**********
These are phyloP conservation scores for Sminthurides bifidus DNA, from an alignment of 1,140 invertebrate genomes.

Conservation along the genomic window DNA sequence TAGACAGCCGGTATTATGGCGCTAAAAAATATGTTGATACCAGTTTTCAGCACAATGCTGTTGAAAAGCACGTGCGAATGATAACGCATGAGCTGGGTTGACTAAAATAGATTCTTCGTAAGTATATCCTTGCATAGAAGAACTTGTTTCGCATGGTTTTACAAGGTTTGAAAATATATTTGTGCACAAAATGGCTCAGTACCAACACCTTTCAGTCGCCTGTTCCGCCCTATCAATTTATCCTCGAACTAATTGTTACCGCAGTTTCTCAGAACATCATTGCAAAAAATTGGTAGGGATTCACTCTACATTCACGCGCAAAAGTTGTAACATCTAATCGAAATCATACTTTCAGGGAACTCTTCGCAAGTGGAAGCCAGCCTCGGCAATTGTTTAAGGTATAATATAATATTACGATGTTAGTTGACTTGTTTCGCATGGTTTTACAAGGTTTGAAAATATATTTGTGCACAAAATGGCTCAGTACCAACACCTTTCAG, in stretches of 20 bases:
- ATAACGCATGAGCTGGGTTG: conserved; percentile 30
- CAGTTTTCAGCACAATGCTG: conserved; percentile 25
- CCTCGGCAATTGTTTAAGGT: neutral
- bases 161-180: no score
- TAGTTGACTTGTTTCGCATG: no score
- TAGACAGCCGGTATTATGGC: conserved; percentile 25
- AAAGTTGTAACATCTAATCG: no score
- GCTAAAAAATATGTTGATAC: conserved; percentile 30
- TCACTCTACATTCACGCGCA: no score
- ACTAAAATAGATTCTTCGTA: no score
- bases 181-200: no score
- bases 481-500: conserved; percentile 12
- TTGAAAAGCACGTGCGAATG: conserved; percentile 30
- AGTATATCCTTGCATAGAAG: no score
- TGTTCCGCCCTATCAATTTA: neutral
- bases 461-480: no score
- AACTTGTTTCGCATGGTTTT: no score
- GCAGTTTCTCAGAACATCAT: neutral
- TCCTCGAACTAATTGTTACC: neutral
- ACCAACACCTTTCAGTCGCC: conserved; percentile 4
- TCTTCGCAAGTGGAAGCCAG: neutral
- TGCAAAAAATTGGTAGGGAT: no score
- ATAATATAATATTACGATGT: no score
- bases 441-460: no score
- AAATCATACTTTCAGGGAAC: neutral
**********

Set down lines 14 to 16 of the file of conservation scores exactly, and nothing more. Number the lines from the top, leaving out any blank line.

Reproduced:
- bases 481-500: conserved; percentile 12
- TTGAAAAGCACGTGCGAATG: conserved; percentile 30
- AGTATATCCTTGCATAGAAG: no score